“How bad does this place have to be, if it’s worse than the Canyonlands?” I asked Keith.

“Maybe the woman at the San Juan Inn gets a kick back.”

“Just how much of a kick back can one expect from a $60 a night room?” I wondered.

Mexican Hat is not a big place, one of those blink-and-you-miss-it towns, so we soon found a sign for the Swingin’ Steakhouse. The smell of barbeque was too good for us to look for another restaurant. We walked around a fence to find ourselves on a partially covered patio. There was a bar at one end, and about 10 old-style melamine tables with mismatched chrome chairs. The flag stones were uneven, and everything wobbled no matter how we shifted our chairs or propped up a table leg with a folded napkin. We turned our chairs so we could see the other end of the patio.

Here was a large firepit, maybe one meter by three meters with a grill hanging from chains suspended over the glowing charcoal fire. It was attended by a young man in a dark cowboy hat with black jeans and tshirt, who drank from a steady supply of long-neck Budweiser bottles as he tended to the orders on the grill and kept it swinging steadily over the flame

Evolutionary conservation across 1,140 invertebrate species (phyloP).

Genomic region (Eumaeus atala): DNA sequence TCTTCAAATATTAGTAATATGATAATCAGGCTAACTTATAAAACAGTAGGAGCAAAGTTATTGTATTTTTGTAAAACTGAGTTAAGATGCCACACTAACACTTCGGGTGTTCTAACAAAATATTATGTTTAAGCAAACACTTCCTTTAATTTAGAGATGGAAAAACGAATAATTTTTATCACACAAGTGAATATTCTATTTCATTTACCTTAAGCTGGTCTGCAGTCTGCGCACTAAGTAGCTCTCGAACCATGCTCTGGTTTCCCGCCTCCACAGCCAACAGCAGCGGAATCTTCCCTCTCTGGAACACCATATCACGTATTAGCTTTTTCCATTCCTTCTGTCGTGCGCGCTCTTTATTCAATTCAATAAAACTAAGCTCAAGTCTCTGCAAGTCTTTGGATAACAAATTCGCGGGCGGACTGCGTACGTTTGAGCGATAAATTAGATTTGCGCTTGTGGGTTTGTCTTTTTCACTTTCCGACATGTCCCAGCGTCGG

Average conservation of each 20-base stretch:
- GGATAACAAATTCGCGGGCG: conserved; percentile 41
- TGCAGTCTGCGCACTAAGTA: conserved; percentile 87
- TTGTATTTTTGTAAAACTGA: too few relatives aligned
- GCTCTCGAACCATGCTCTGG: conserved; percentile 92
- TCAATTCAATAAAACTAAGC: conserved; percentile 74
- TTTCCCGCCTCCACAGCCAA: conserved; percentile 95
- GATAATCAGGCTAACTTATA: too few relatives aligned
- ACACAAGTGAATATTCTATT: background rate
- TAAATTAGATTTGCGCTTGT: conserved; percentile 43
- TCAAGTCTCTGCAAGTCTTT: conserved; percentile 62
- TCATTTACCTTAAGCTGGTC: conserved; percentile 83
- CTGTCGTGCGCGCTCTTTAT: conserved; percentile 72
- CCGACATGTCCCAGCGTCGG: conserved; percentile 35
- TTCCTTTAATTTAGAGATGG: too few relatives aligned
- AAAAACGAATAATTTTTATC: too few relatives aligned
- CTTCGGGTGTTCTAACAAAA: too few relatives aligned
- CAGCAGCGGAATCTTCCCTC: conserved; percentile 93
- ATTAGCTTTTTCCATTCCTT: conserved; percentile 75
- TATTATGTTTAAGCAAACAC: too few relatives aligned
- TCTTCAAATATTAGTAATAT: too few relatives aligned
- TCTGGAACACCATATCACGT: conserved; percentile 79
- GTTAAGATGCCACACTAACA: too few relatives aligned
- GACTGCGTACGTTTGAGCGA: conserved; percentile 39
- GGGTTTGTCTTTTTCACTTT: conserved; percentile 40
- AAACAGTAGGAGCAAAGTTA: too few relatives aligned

“You want chicken or beef,” asked the heavily tanned blond who could have been 30, could have been 50. “There’s nothin’ else.”

We both settled on the beef, and I added a Bud to my order. Keith wondered idly what vegetarians would order.

“There’s salad and beans and bread that comes with,” said our waitress helpfully.

“Guess this isn’t the place to be a vegetarian,” Keith remarked after she left.

“Umm…no,” I said, laughing as I looked at the big slabs of steak on the grill

We sat on the patio and watched the stars come out in a perfectly clear sky as we enjoyed what is possibly the best steak dinner we have ever had. I splurged and followed it up with a piece of home made apple crumble a la mode (“that means it comes with ice cream, ya know”), that was so good it made me sleepy with contentment.

We walked back to the motel hand-in-hand, pleased with the dinner at the Swingin’ Steak. and the night in general. While I waited for the eight daddy-long-leg spiders that had been lingering in the tub to wash down the drain before I stepped in for my shower, I thought about what had been a good day’s ride followed by a good dinner with good company. And as Keith later remarked, even though it wasn’t the best of accommodations, Baby Boo and the Canyonlands Motel made for a good story.